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Top UCPH scientist: Rio summit not a failure

The Rio +20 Earth Summit was not a total failure, according to professor and leader of UCPH's Sustainability Science Center Katherine Richardson. She talked to the University Post about the future of sustainability and how scientists can compete with lobbyists

Communicating with politicians, collaborating with businesses and interdisciplinary research within the university are just some of the necessary steps in achieving sustainability policies. This is according to Professor Katherine Richardson from the University of Copenhagen.

Richardson is the leader of Sustainability Science Center at the University of Copenhagen, a research group that has created much debate with their investigation into Earth’s limited resources. On coming back from the Rio +20 Earth Summit, Richardson shares with the University Post that things are not as bad as they first seem.

»We like to give achievement grades to individual summits. But instead of this we should see the events as part of a larger process towards sustainable development« she argues.

Small steps forward

And moving forward in this process is crucial according to Katherine Richardson. Her research has among other things shown that the earth today is on the verge of a tipping point – a point at which a system moves into a new and different state. On Earth this change is caused by recent human action.

According to Richardson, the planet as a system has been stable for nearly ten thousand years in which the human species has been active. Today however, our planet is at the worst point in its history despite us knowing most about it. Politically it is important to take precautionary steps, as nobody knows what to expect of the new state.

»Right now our society’s attempt to adopt sustainable practices and policies can be compared to a car stuck in the snow. To get it out you can push or pull – but usually we do both« Katherine explains.

»To pull society out of sustainability issues we need a global sustainability agreement. However, I do not believe that this is possible. Instead, we will push society forward with small steps. One of the steps is the Rio summit«.

The eleventh hour rescue

In this view, the sustainability policies are moving forward. Katherine Richardson reminds us that sustainability policies truly came on the political agenda at the Copenhagen COP 15 summit in 2009. And despite no concrete agreements being made at the Rio +20 Earth Summit this year, hope is not lost.

»I am concerned that things are not going faster, but I am not a pessimist«, Katherine explains. »Humanity is standing before its biggest challenge ever. But perhaps the solution will not move linearly like one wants to expect. Solutions to climate issues might accelerate at the eleventh hour«.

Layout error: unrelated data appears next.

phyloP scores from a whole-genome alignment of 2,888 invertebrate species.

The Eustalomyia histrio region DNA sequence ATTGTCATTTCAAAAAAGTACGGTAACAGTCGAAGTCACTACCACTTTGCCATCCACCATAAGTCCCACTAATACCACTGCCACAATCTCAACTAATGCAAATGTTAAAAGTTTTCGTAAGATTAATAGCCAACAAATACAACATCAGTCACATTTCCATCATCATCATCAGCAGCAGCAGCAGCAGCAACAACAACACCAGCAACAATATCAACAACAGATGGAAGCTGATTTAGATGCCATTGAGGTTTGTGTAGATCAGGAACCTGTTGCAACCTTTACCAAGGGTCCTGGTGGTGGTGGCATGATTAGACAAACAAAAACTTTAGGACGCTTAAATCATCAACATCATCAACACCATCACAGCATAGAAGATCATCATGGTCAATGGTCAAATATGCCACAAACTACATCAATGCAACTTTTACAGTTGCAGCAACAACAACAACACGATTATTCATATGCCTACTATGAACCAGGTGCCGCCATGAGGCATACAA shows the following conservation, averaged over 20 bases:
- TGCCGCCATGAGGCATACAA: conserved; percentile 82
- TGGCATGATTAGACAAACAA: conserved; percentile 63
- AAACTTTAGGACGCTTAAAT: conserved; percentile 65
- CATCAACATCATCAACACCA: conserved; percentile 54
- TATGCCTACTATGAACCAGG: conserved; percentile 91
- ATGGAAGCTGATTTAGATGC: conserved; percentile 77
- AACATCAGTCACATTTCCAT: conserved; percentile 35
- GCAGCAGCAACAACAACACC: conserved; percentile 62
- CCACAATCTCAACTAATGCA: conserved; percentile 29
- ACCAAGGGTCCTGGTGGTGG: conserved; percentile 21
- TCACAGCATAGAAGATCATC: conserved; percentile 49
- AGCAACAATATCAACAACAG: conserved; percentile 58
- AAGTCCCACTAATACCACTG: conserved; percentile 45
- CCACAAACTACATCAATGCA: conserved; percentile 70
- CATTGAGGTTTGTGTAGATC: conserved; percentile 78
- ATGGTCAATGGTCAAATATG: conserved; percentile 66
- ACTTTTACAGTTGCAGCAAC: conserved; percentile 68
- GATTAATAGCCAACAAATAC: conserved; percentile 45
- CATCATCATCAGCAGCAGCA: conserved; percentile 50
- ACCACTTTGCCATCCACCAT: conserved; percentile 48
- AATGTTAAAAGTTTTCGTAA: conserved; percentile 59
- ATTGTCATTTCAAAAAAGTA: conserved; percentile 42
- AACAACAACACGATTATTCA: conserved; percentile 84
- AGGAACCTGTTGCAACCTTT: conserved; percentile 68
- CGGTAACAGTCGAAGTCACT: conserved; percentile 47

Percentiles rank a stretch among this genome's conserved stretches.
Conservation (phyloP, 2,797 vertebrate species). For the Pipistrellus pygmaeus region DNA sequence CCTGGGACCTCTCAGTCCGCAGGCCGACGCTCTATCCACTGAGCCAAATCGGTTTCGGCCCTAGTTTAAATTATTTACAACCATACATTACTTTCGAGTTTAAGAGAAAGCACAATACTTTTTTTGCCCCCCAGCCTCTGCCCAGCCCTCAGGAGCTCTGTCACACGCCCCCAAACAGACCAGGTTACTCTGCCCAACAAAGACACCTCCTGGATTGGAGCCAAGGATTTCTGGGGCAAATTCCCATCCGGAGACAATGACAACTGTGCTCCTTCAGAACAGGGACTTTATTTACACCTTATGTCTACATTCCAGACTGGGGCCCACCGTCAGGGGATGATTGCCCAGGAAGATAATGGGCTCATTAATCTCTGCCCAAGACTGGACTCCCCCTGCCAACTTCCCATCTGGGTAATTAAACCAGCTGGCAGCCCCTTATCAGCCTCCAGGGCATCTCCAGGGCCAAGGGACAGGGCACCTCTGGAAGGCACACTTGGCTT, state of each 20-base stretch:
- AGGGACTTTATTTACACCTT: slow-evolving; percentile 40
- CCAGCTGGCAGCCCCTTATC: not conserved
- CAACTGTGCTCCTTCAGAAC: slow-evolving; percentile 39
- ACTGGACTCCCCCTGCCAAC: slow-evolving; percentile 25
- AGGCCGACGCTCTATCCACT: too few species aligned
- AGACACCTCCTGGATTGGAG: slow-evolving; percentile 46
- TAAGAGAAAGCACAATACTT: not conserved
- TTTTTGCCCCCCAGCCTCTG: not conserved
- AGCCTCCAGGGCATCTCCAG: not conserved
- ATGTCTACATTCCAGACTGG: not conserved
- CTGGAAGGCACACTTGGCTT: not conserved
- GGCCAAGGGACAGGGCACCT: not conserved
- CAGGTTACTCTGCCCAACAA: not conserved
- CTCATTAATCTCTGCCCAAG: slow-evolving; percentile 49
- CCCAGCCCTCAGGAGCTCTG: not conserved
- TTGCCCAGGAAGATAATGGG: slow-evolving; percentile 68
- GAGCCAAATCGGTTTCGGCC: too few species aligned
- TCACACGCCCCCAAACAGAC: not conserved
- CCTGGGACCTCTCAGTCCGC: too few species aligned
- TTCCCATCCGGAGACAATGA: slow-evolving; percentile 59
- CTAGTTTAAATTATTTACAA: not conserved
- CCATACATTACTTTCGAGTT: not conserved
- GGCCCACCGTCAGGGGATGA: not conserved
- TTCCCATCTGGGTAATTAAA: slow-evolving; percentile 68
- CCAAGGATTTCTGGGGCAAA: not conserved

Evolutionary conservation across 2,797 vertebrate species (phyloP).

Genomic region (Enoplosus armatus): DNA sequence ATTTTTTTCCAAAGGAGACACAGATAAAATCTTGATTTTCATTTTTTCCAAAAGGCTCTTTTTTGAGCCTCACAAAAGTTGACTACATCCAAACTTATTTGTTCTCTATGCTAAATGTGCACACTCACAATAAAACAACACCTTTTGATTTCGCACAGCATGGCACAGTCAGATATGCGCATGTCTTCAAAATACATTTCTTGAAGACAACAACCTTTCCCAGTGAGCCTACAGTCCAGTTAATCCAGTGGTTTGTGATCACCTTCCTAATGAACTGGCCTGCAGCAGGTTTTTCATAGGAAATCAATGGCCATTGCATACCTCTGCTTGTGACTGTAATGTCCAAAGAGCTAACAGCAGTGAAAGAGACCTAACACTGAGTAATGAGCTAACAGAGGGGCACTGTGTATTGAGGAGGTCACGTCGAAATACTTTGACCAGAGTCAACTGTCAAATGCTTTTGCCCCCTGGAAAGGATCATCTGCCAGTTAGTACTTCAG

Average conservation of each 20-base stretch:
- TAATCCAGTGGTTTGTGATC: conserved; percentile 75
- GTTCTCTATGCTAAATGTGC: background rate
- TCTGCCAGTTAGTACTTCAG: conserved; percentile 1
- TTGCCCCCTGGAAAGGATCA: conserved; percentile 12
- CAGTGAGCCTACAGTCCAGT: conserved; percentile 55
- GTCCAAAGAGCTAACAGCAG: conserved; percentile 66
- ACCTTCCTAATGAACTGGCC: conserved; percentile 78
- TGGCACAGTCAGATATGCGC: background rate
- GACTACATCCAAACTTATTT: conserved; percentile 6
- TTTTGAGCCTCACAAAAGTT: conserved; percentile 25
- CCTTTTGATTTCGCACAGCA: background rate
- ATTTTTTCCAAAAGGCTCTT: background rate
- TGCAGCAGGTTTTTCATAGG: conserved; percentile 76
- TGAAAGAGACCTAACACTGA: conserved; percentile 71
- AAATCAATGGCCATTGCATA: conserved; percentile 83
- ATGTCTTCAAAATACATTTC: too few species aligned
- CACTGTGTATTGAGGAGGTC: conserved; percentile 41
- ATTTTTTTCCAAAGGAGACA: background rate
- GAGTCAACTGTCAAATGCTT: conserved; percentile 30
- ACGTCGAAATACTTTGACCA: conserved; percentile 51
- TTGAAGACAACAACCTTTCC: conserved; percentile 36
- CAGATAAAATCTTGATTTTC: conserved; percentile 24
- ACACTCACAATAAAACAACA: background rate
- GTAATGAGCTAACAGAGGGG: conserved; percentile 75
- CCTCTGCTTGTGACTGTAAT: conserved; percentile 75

The research of the Sustainability Science Center of UCPH is not one of a kind. And according to Richardson, scientists have become better at using their knowledge proactively to affect the political agenda.

Setting things straight

However, not everything is going smoothly. A few days before the Rio summit, American think tank ‘The Break Through’ made an attempt to discredit the research by among others Katherine Richardson on Earth’s limited resources and the tipping point. This was done according to Richardson at a very »strategic point and in a very well-coordinated and well-financed attempt«.

»Attempts to discredit our research definitely slow the process« Richardson explains. »As scientists we have been taught not to lobby. But we must go back to the drawing board and find a conceptual idea of communicating our research«.

According to Katherine Richardson think tanks, such as ‘The Break Through’, have bigger media and political influence. However, she is getting in the battle by sending together with colleagues a letter to ‘The Economist’ that will hopefully »set things straight«.

Ultimately truth will prevail

»The letter for ‘The Economist’ that my colleagues and I have written is a new way of communicating for me and quite challenging« Richardson explains.

However, Katherine Richardson believes that ultimately, truth will prevail.

»I mean if you look at the world from space, it is clear to see that there simply are no more resources once the current ones are used up. You get a reality check. Many businesses have already noticed the rising resource prices and some have started collaborating with us. Many politicians still need more convincing«.

Collaboration the way forward

According to Richardson, the University of Copenhagen is a good place to work on sustainability policies. In contrast to more technical universities, the University of Copenhagen is also equipped with researchers working on global market research and global governance – which, according to Richardson, are just as important as technology in solving sustainability issues.

»To make changes you need science, business and policy makers«, Katherine argues. »Science sets the goalposts, business provides the locomotive and policy makers representing the people provide the framework within which to work«.

»At the Sustainability Science Center we have just made a promising strategic collaboration with Maersk shipping company«, Katherine shares. »And if I am to have some predictions about the future, I would say interdisciplinary collaborations both inside and outside the university are the way forward«.

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